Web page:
SAN FRANCISCO The Massachusetts Institute of Technology's web-based publishing initiative, OpenCourseWare, has added course material based on EDA vendor Bluespec Inc.'s electronic system level (ESL) synthesis software, Bluespec said Thursday (Jan. 5), calling the software the only ESL synthesis solution for control logic and complex datapaths in chip design today.
MIT OpenCourseWare offers free, open access to educational materials from 1,259 MIT courses for educators, self-learners and students around the world for self-study or supplementary use. Course No. 6.884, "Complex Digital Systems," developed by MIT's Professor Arvind and MIT Associate Professor Krste Asanovic, aims to teach a new methodology for the design of multi-million gate ICs.
"It's time to set a new bar in what we can expect students to have designed while in college," said Shiv Tasker, Bluespec CEO, in a statement. "The days of designing a filter as your master's thesis are long gone. We should expect students to implement a million-gate design in a semester."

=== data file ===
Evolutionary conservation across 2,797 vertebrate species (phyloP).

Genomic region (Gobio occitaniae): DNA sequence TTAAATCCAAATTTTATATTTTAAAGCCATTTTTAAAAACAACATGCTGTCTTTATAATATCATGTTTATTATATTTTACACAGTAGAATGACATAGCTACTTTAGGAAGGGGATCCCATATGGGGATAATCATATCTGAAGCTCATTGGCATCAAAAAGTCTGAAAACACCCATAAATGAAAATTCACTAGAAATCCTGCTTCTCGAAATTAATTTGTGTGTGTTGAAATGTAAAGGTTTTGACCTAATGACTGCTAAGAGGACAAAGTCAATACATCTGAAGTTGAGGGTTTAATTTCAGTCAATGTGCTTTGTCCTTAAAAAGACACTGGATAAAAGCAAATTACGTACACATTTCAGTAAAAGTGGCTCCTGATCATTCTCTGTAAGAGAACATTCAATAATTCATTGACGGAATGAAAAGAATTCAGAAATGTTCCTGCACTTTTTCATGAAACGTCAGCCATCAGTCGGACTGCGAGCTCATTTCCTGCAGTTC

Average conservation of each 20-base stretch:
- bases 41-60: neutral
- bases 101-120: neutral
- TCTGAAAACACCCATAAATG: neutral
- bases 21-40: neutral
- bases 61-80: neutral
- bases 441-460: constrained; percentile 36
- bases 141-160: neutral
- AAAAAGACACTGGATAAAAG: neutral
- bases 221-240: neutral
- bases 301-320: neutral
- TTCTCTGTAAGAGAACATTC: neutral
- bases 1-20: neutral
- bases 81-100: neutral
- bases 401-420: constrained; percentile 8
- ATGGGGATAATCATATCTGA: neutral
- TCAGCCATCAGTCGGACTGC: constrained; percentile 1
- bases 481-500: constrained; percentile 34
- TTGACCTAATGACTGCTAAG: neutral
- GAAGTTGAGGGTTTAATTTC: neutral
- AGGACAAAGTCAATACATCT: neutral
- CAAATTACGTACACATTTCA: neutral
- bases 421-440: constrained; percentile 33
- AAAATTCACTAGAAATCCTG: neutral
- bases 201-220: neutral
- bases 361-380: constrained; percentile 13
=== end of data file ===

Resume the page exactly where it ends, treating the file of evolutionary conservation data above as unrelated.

Bluespec's software toolset incorporates term rewriting systems (TRS)-based synthesis, a technology developed by Professor Arvind and his students, to enable hardware designers to generate control logic on a correct-by-compiler construction basis.
According to Bluespec (Waltham, Mass.), hardware designers can raise the level of abstraction of ASIC and FGPA designs while retaining the ability to automatically synthesize register-transfer level (RTL) code, without compromising speed, power or area. This methodology reduces development costs for complex, customizable designs, allowing semiconductor manufacturers to support smaller markets with more targeted solutions, Bluespec said.
"Anytime we can publish cutting-edge course material with strong real-world application such as the course based on Bluespec's methodology, we advance MIT's goal of openly sharing useful information on a global scale," said Anne Margulies, executive director of MIT OpenCourseWare.
The MIT OpenCourseWare project launched in September 2002 with joint funding from the William and Flora Hewlett Foundation, the Andrew W. Mellon Foundation, and MIT.
The course is available online at here.